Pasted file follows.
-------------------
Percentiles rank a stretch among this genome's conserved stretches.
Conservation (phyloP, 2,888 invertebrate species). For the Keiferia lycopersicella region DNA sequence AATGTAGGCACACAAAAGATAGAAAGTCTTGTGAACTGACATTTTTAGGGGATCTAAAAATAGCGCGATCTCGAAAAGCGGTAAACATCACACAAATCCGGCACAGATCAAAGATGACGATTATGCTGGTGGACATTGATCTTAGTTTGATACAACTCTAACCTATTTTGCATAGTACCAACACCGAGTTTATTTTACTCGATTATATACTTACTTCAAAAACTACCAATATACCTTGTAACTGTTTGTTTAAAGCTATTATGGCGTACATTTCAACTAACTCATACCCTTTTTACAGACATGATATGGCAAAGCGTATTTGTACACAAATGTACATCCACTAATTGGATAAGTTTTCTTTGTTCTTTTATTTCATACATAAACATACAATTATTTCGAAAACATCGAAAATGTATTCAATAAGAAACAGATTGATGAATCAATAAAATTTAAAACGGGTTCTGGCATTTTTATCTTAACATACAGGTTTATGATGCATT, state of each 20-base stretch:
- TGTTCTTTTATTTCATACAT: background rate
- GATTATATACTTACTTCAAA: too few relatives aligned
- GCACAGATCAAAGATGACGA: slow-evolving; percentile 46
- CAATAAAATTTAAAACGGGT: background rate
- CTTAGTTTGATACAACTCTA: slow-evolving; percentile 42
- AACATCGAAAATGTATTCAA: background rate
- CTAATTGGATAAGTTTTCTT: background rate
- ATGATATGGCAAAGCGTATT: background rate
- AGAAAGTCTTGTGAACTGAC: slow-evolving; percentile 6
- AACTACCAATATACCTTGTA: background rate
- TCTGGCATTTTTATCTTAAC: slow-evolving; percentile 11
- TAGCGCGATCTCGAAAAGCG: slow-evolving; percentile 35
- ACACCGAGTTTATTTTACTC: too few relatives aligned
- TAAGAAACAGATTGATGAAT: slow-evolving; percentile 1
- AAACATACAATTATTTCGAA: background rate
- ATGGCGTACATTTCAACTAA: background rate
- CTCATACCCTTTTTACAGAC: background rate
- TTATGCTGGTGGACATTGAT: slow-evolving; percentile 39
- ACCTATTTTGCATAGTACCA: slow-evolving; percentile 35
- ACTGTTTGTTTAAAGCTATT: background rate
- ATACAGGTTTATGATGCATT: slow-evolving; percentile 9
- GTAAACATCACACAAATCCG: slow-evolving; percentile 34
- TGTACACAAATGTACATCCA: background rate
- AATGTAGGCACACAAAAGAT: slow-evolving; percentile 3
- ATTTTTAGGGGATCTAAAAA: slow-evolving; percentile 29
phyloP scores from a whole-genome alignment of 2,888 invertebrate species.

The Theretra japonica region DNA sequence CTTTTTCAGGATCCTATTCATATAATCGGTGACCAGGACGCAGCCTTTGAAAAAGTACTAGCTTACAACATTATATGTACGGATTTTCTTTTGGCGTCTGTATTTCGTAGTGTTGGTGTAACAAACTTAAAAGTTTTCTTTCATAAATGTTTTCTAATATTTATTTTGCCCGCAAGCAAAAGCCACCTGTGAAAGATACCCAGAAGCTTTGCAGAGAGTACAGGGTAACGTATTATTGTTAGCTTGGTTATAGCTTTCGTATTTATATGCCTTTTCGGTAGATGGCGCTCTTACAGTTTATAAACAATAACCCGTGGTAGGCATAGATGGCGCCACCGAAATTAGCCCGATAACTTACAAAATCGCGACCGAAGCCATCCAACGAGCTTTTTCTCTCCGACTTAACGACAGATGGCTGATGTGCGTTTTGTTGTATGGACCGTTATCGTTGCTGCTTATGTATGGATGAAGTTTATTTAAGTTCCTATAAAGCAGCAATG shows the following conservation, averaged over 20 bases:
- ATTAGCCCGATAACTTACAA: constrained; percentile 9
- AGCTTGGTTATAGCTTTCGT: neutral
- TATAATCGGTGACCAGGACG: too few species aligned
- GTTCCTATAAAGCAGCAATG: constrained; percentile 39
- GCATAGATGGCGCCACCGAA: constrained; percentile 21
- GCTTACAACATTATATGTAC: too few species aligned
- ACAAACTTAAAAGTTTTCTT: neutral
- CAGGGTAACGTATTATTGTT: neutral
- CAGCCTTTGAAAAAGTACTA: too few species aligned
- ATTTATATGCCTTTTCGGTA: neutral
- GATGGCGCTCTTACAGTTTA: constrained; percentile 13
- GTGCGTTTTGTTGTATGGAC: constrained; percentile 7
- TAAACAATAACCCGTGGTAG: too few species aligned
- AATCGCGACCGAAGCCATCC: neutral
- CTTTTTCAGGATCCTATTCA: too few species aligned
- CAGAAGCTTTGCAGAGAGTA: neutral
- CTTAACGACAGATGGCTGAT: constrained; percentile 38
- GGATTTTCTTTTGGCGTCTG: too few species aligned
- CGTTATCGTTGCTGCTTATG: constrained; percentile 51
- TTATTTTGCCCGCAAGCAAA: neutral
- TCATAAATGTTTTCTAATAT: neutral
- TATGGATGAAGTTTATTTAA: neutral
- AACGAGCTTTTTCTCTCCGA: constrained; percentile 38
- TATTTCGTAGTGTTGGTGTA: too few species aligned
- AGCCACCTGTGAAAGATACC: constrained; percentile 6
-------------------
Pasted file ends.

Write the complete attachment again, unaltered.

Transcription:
Percentiles rank a stretch among this genome's conserved stretches.
Conservation (phyloP, 2,888 invertebrate species). For the Keiferia lycopersicella region DNA sequence AATGTAGGCACACAAAAGATAGAAAGTCTTGTGAACTGACATTTTTAGGGGATCTAAAAATAGCGCGATCTCGAAAAGCGGTAAACATCACACAAATCCGGCACAGATCAAAGATGACGATTATGCTGGTGGACATTGATCTTAGTTTGATACAACTCTAACCTATTTTGCATAGTACCAACACCGAGTTTATTTTACTCGATTATATACTTACTTCAAAAACTACCAATATACCTTGTAACTGTTTGTTTAAAGCTATTATGGCGTACATTTCAACTAACTCATACCCTTTTTACAGACATGATATGGCAAAGCGTATTTGTACACAAATGTACATCCACTAATTGGATAAGTTTTCTTTGTTCTTTTATTTCATACATAAACATACAATTATTTCGAAAACATCGAAAATGTATTCAATAAGAAACAGATTGATGAATCAATAAAATTTAAAACGGGTTCTGGCATTTTTATCTTAACATACAGGTTTATGATGCATT, state of each 20-base stretch:
- TGTTCTTTTATTTCATACAT: background rate
- GATTATATACTTACTTCAAA: too few relatives aligned
- GCACAGATCAAAGATGACGA: slow-evolving; percentile 46
- CAATAAAATTTAAAACGGGT: background rate
- CTTAGTTTGATACAACTCTA: slow-evolving; percentile 42
- AACATCGAAAATGTATTCAA: background rate
- CTAATTGGATAAGTTTTCTT: background rate
- ATGATATGGCAAAGCGTATT: background rate
- AGAAAGTCTTGTGAACTGAC: slow-evolving; percentile 6
- AACTACCAATATACCTTGTA: background rate
- TCTGGCATTTTTATCTTAAC: slow-evolving; percentile 11
- TAGCGCGATCTCGAAAAGCG: slow-evolving; percentile 35
- ACACCGAGTTTATTTTACTC: too few relatives aligned
- TAAGAAACAGATTGATGAAT: slow-evolving; percentile 1
- AAACATACAATTATTTCGAA: background rate
- ATGGCGTACATTTCAACTAA: background rate
- CTCATACCCTTTTTACAGAC: background rate
- TTATGCTGGTGGACATTGAT: slow-evolving; percentile 39
- ACCTATTTTGCATAGTACCA: slow-evolving; percentile 35
- ACTGTTTGTTTAAAGCTATT: background rate
- ATACAGGTTTATGATGCATT: slow-evolving; percentile 9
- GTAAACATCACACAAATCCG: slow-evolving; percentile 34
- TGTACACAAATGTACATCCA: background rate
- AATGTAGGCACACAAAAGAT: slow-evolving; percentile 3
- ATTTTTAGGGGATCTAAAAA: slow-evolving; percentile 29
phyloP scores from a whole-genome alignment of 2,888 invertebrate species.

The Theretra japonica region DNA sequence CTTTTTCAGGATCCTATTCATATAATCGGTGACCAGGACGCAGCCTTTGAAAAAGTACTAGCTTACAACATTATATGTACGGATTTTCTTTTGGCGTCTGTATTTCGTAGTGTTGGTGTAACAAACTTAAAAGTTTTCTTTCATAAATGTTTTCTAATATTTATTTTGCCCGCAAGCAAAAGCCACCTGTGAAAGATACCCAGAAGCTTTGCAGAGAGTACAGGGTAACGTATTATTGTTAGCTTGGTTATAGCTTTCGTATTTATATGCCTTTTCGGTAGATGGCGCTCTTACAGTTTATAAACAATAACCCGTGGTAGGCATAGATGGCGCCACCGAAATTAGCCCGATAACTTACAAAATCGCGACCGAAGCCATCCAACGAGCTTTTTCTCTCCGACTTAACGACAGATGGCTGATGTGCGTTTTGTTGTATGGACCGTTATCGTTGCTGCTTATGTATGGATGAAGTTTATTTAAGTTCCTATAAAGCAGCAATG shows the following conservation, averaged over 20 bases:
- ATTAGCCCGATAACTTACAA: constrained; percentile 9
- AGCTTGGTTATAGCTTTCGT: neutral
- TATAATCGGTGACCAGGACG: too few species aligned
- GTTCCTATAAAGCAGCAATG: constrained; percentile 39
- GCATAGATGGCGCCACCGAA: constrained; percentile 21
- GCTTACAACATTATATGTAC: too few species aligned
- ACAAACTTAAAAGTTTTCTT: neutral
- CAGGGTAACGTATTATTGTT: neutral
- CAGCCTTTGAAAAAGTACTA: too few species aligned
- ATTTATATGCCTTTTCGGTA: neutral
- GATGGCGCTCTTACAGTTTA: constrained; percentile 13
- GTGCGTTTTGTTGTATGGAC: constrained; percentile 7
- TAAACAATAACCCGTGGTAG: too few species aligned
- AATCGCGACCGAAGCCATCC: neutral
- CTTTTTCAGGATCCTATTCA: too few species aligned
- CAGAAGCTTTGCAGAGAGTA: neutral
- CTTAACGACAGATGGCTGAT: constrained; percentile 38
- GGATTTTCTTTTGGCGTCTG: too few species aligned
- CGTTATCGTTGCTGCTTATG: constrained; percentile 51
- TTATTTTGCCCGCAAGCAAA: neutral
- TCATAAATGTTTTCTAATAT: neutral
- TATGGATGAAGTTTATTTAA: neutral
- AACGAGCTTTTTCTCTCCGA: constrained; percentile 38
- TATTTCGTAGTGTTGGTGTA: too few species aligned
- AGCCACCTGTGAAAGATACC: constrained; percentile 6